Recipe - Chinese Style Omelette

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We have chooks. Needless to say there are time of the year when we are awash in eggs, and a great way to use them is with a Chinese Style omelette. I do call it Chinese style because I am no chef, but I do sort things out so they work for me, so apologies to anybody who really knows about this stuff!

Dinner is on!

We generally do the vegetarian style, but there is no reason why you couldn’t throw in some meat if you have a mind to. Where possible we only use the stuff we are growing, but it can be nice to throw some other bits in as well.


5 eggs per person (I like my omelettes eggy!)
1 cups sliced veggies per person (usually includes include onions or shallots, the a mix of what is available including carrot, celery, peas, beans, corn niblets, bok choi etc.)
1 cup per person - Stuff to hold things together*

*When making Chinese style omelettes I find it is great to have something long and stringy to hold them together and traditionally we have used either cabbage or bean sprouts. Lately, however we have been using other leafy greens like kale and/or silver beet, sliced lengthways or even wild greens such as dandelion or sow thistle. These perform the same function as the cabbage or bean sprouts but make it easier to make omelettes when the garden is not producing cabbage and I forgot to put the sprouts on the week before!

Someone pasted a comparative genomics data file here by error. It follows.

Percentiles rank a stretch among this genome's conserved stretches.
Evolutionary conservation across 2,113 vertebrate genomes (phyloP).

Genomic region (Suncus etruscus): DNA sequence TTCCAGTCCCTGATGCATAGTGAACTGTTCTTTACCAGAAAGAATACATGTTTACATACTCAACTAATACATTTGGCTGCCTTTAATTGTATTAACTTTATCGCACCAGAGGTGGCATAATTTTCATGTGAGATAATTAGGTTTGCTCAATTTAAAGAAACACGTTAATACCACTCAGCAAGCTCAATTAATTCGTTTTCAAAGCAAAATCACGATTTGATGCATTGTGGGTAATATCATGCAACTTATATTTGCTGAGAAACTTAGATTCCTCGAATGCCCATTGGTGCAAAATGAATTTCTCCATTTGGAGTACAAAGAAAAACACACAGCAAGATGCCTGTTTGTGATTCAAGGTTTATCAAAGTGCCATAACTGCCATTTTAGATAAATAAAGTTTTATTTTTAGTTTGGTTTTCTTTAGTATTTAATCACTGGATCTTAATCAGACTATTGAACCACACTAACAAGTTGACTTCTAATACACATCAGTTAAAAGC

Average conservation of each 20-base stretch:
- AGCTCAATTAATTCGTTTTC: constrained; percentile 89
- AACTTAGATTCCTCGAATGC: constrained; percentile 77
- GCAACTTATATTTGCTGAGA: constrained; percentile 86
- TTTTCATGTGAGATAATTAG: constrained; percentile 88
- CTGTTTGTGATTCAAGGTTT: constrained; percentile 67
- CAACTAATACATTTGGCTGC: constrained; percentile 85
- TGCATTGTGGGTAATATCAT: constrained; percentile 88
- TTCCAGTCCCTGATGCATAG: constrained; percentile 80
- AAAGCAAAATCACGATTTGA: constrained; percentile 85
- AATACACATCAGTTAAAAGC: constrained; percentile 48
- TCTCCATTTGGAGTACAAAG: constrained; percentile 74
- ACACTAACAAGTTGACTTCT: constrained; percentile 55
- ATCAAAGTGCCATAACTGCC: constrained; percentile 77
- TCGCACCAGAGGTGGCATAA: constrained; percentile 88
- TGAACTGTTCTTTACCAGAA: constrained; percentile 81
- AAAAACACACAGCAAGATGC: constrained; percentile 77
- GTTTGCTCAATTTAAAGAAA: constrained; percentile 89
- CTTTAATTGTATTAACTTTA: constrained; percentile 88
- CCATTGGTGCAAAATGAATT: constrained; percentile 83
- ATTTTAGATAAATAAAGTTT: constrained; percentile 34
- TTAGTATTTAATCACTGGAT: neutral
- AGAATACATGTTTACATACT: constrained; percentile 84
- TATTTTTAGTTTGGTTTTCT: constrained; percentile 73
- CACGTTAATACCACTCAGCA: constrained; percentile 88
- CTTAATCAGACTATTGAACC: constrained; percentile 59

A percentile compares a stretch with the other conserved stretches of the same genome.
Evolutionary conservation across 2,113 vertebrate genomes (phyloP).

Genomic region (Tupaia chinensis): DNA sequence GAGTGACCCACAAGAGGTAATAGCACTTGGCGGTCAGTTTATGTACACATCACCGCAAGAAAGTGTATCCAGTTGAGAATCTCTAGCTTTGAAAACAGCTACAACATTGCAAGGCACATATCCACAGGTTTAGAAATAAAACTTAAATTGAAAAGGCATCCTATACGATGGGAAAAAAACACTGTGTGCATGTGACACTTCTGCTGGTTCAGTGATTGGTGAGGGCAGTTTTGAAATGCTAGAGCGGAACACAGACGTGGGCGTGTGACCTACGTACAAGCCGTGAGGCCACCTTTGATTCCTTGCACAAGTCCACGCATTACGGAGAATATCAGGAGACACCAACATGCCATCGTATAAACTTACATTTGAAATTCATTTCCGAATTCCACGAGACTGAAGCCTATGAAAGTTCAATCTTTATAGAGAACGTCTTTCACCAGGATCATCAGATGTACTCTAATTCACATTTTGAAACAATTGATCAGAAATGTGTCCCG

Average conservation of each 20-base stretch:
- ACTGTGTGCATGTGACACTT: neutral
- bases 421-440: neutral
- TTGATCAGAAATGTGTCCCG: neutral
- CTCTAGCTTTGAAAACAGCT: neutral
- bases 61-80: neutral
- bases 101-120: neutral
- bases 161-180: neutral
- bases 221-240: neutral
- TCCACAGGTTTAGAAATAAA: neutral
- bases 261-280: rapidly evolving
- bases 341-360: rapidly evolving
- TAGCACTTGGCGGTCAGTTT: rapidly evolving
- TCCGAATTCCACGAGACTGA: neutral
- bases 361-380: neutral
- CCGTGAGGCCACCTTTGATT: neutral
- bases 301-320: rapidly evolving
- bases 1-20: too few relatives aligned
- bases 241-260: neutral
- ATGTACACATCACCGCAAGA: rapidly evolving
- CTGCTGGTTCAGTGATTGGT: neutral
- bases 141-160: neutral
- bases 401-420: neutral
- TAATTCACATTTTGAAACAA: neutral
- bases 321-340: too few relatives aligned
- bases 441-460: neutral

Charn wok tool


1. Throw in the eggs and then whip them up a bit so that they are somewhat homogenous.
2. Throw in everything else and stir it round until mixed.
3. Heat up the wok, we use a mild steel traditional style wok and use the gas wok ring, cook top on our woodburning heater or rocket stove as appropriate.
4. Add a couple of tablespoons of oil to the wok and get it nice and hot.
5. Pour half of the mixture into the wok (obviously if you want more, but smaller omelettes, don’t pour in as much).
6. Let that sizzle for a while, using a charn (the tool you use with a wok that looks like a shovel, this is easiest if you have two) lift the edge to keep an eye on the bottom, that it isn’t burning.
7. Insert one charn under each edge and flip the omelette over without throwing stuff everywhere. (it comes with a bit of practice).
8. Push down on the top to force out any uncooked egg into contact with the hot wok surface. You may need to do this a few times and may need to flip once or twice more.
9. When cooked, plate up, cover in sauce and serve!


I really like the sauce so for us I would double up on this amount for us, but you might want to start out with a bit less!

1 cup water
1 stock cube
2 dessertspoons of soy sauce
1 teaspoon sugar
1 heaped teaspoon of cornflour dispersed in a bit of water

Place stock cube, soy sauce and sugar in the water, heat and dissolve, pre-disperse corn flour in the bit of water, add to sauce, boil to thicken and serve.

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